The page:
It’s chapters like these where I’m grateful to have my NOAB on me. It saves me looking up what the 10th day of the first month is (v 19) to have a little note reminding you that it’s the start of Passover. So when this chapter draws a comparison between crossing the Jordan and crossing the Sea of Reeds (v 23), it’s made doubly-explicit with another parallel to the Exodus, i.e. the timing of Passover. Children asking about the “meaning” of things is yet another call-back to the Passover (Ex 13:14). It all supports the establishment of Joshua as the “second Moses”… if only the chapter wasn’t so odd to read.

It keeps backtracking, like the author forgot details. The Israelites had already finished crossing the river in the previous chapter, but then the author remembers, oh, wait, I forgot about the stones. Send twelve people back to get them while the priests carrying the ark wait. Except, wait the people haven’t crossed yet and they actually got the stones before everyone had finished? (v 10-11)

Source theory – i.e. this is two accounts merged together awkwardly – is so helpful. Either that, or you’re imagining unorganized chaos of people running back and forth across the Jordan. Admittedly there’s something humorous and humanizing about that image, but it doesn’t exactly mesh with the image of Joshua being as revered as Moses. Then again, this generation is too young to remember crossing the Sea of Reeds, which went more smoothly, so maybe they’re more easily impressed.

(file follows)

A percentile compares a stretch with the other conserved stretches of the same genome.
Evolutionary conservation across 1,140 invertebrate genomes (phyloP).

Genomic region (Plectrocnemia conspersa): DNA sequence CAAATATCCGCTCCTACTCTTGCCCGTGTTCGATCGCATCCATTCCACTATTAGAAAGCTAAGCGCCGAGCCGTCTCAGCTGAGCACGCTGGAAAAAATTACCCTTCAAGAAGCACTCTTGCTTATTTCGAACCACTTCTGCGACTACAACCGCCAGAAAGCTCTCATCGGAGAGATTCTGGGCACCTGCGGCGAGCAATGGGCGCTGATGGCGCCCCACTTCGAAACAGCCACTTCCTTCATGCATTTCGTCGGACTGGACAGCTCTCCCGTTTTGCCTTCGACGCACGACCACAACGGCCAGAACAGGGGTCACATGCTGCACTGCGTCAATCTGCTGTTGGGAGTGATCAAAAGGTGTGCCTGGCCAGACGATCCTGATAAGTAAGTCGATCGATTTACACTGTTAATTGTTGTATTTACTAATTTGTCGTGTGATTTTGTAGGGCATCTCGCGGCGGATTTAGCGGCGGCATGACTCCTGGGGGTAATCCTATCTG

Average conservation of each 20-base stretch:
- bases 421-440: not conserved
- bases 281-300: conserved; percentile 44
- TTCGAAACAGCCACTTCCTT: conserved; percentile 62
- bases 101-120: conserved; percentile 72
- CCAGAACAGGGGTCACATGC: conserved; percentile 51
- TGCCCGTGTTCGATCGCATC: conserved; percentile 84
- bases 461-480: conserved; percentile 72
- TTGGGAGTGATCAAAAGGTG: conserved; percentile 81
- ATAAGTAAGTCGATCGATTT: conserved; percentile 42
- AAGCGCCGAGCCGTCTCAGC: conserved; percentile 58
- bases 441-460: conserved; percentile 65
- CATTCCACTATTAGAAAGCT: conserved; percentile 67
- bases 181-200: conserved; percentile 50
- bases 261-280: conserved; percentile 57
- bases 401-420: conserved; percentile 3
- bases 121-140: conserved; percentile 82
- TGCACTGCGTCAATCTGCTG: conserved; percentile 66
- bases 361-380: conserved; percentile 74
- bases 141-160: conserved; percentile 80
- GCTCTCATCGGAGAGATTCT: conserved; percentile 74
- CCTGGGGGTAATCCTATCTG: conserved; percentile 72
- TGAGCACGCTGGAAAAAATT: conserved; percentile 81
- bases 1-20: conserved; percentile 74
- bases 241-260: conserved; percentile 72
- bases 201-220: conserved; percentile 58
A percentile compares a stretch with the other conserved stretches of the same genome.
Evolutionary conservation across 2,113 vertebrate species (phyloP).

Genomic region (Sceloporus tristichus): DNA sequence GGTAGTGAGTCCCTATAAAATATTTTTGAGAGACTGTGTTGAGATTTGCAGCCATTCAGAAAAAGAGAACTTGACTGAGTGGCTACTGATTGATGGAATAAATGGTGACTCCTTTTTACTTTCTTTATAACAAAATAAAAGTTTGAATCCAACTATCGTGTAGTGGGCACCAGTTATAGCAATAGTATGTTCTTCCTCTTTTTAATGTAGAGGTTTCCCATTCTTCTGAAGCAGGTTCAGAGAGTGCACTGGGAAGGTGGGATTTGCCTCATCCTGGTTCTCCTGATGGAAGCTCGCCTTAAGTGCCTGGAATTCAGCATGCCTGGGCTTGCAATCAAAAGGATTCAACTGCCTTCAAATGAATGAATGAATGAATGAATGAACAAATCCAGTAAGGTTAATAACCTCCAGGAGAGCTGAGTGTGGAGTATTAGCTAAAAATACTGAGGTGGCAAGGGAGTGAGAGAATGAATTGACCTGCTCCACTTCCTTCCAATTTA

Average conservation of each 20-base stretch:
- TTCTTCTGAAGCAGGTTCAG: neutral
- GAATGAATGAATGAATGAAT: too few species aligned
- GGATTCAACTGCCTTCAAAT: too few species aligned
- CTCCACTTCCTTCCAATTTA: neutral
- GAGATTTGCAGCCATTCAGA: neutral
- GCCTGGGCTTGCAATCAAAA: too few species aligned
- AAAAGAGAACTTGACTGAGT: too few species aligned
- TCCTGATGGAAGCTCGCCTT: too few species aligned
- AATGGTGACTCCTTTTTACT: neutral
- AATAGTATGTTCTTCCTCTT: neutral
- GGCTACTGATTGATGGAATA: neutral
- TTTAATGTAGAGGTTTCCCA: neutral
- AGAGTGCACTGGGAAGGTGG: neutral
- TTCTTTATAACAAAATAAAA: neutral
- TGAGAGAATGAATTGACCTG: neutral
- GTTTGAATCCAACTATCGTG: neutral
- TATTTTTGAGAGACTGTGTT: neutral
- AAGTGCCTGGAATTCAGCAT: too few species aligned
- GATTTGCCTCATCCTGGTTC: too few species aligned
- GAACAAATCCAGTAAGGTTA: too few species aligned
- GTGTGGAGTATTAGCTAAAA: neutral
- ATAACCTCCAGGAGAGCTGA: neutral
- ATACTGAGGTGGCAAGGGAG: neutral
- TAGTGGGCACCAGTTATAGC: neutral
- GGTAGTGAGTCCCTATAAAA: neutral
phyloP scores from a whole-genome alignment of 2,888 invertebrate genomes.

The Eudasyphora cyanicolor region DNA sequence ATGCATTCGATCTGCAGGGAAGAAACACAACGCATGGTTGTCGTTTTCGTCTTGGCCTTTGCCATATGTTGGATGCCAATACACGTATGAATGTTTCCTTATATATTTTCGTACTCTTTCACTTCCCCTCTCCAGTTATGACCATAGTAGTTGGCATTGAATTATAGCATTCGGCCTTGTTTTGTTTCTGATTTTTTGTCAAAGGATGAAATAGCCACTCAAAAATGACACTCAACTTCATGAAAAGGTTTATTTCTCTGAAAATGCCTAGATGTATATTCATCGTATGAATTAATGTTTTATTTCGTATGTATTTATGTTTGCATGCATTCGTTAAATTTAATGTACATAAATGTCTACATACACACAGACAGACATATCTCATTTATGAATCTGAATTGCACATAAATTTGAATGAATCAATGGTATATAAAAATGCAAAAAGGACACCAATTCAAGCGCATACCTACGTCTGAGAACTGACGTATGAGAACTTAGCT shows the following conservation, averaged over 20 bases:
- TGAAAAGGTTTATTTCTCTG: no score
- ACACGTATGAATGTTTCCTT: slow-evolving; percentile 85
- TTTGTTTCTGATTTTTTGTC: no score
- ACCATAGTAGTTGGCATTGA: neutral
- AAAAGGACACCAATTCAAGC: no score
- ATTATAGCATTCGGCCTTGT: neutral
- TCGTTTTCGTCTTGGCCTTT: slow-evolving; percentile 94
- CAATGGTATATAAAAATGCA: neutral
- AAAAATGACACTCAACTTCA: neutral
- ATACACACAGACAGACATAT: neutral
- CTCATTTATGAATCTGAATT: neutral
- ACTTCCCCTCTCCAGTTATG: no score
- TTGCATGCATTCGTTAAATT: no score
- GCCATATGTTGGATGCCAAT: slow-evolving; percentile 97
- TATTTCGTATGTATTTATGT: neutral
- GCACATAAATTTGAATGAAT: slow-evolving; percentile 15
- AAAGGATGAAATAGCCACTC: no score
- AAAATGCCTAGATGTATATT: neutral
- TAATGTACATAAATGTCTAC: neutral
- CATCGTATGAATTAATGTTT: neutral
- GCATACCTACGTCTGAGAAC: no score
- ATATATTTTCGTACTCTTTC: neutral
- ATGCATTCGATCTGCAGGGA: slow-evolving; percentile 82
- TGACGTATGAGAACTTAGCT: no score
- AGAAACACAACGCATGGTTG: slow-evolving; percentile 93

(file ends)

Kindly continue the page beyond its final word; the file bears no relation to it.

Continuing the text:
This story seems to be telling the origins of a memorial or holy place at Gilgal. That seems to be a fairly significant place in later history, looking at what a word search comes up with. If Joshua is really “Deuteronomist history,” it seems odd that it’s giving so much attention to what seems to have been a non-Jerusalem sanctuary. Then again, since there’s no mention of sacrifices or offerings here, this passage might be trying to affirm that Gilgal is just a memorial, not a shrine.

I guess what I’m saying is, I’m not as sure of the idea that Joshua is as unified and contiguous with Deuteronomy as other scholars seem to be. Obviously I may start noticing patterns as I go along, because they’ve done this longer than me and presumably know what they’re talking about more. So far, though, this feels more like Numbers, where stories got a little mangled and confusing.

The Japanese: sueru “to place in position, to fix, to set, to lay a foundation, to install” (v 3), kanete “previously, already” (v 4), totonoeru “to get ready, to prepare” (v 12), uyamau “to honor” (v 14), karasu “to dry up, to exhaust” (v 23).